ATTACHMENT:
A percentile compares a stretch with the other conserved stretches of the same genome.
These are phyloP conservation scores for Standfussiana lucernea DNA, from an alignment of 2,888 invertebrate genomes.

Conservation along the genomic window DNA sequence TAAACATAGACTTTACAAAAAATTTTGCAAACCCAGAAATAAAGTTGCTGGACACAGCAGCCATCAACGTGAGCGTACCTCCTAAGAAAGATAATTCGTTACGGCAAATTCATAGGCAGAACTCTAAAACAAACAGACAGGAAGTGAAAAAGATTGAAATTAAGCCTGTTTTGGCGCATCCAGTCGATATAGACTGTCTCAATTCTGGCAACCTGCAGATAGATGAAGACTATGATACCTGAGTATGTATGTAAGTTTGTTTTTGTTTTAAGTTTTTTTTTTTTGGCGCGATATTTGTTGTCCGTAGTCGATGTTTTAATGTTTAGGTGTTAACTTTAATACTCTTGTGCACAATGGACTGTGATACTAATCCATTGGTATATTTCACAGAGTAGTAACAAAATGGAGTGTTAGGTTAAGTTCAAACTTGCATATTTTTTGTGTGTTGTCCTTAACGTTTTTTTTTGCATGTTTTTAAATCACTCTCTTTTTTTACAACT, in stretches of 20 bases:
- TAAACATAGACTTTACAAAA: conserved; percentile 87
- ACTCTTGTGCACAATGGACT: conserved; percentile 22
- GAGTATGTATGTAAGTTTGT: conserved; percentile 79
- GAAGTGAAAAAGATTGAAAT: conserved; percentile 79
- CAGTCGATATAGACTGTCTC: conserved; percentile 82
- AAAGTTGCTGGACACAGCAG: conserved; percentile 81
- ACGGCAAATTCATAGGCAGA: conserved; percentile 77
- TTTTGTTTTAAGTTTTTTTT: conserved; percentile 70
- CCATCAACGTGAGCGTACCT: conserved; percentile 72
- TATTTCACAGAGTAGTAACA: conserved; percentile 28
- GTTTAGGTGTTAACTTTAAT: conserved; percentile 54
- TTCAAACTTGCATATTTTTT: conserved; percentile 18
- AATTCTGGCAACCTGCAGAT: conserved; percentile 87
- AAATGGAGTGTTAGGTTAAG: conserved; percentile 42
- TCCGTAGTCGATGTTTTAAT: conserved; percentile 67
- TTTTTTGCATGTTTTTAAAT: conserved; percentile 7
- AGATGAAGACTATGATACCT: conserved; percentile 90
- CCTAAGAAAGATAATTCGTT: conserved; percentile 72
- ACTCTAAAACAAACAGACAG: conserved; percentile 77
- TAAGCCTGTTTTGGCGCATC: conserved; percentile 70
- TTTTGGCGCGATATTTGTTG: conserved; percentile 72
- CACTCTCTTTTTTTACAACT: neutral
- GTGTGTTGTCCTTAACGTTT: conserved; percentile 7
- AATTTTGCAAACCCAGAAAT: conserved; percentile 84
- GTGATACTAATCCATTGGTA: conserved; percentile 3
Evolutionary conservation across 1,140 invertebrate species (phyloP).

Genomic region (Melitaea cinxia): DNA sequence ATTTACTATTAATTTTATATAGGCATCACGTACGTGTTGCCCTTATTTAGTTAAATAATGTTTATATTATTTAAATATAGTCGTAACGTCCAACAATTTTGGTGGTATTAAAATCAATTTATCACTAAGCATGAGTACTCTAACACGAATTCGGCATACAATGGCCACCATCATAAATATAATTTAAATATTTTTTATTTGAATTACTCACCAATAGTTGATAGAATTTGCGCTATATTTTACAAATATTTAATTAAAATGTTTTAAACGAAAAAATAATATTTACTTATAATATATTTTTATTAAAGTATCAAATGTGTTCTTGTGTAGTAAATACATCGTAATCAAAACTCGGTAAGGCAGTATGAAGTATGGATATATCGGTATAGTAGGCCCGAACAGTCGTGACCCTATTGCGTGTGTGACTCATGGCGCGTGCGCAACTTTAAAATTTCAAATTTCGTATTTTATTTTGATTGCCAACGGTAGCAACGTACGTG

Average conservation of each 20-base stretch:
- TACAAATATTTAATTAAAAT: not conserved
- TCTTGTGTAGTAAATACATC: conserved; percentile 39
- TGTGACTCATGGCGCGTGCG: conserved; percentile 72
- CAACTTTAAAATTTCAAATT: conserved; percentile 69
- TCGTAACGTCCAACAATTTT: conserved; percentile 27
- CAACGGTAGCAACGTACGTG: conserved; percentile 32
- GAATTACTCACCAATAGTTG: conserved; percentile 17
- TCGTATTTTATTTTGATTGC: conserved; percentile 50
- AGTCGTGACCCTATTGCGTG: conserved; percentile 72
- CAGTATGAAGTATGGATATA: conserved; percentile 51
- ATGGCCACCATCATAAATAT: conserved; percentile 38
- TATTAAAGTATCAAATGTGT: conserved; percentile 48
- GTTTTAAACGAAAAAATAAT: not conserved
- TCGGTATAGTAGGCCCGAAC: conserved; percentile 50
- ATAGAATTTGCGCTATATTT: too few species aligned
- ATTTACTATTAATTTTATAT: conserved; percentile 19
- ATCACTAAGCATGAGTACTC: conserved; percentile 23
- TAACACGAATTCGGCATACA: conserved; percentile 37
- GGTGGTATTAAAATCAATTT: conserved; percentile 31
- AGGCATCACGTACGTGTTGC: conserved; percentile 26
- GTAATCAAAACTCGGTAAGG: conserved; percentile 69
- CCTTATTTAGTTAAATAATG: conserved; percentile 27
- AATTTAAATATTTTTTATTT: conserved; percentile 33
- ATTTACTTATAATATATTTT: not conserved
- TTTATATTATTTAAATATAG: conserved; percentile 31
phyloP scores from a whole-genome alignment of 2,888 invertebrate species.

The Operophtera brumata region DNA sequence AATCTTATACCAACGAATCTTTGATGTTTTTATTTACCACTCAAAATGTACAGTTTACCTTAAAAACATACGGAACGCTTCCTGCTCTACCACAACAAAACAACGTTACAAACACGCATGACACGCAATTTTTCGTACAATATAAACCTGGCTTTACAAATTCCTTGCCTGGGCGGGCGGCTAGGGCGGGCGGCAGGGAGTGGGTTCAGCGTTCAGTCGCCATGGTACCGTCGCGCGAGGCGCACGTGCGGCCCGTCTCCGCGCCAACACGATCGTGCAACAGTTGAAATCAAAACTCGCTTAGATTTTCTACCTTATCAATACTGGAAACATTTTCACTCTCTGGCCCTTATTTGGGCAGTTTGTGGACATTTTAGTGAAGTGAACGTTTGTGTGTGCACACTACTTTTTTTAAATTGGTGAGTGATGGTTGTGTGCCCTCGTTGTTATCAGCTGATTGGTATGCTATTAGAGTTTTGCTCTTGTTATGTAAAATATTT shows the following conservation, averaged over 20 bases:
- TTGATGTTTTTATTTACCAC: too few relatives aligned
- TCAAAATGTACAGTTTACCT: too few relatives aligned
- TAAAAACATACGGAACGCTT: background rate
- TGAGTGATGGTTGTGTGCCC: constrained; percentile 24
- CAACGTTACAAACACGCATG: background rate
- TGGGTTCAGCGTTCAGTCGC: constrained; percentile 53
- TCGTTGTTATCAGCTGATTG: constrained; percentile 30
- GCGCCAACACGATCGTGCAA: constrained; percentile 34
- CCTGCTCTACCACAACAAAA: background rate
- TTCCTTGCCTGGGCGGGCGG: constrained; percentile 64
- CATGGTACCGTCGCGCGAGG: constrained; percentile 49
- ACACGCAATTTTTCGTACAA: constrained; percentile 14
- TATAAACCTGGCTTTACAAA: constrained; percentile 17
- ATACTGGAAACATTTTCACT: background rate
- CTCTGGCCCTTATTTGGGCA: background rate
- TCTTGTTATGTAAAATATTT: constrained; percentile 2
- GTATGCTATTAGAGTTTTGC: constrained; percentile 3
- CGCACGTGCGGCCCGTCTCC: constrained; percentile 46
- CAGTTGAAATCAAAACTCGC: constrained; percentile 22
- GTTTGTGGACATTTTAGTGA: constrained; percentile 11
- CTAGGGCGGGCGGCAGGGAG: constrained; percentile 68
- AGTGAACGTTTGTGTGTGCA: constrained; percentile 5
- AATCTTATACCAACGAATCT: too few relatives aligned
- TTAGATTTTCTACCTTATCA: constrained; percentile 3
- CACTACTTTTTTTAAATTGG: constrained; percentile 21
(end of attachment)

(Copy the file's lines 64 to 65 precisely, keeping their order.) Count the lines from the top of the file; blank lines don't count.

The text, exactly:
- TGGGTTCAGCGTTCAGTCGC: constrained; percentile 53
- TCGTTGTTATCAGCTGATTG: constrained; percentile 30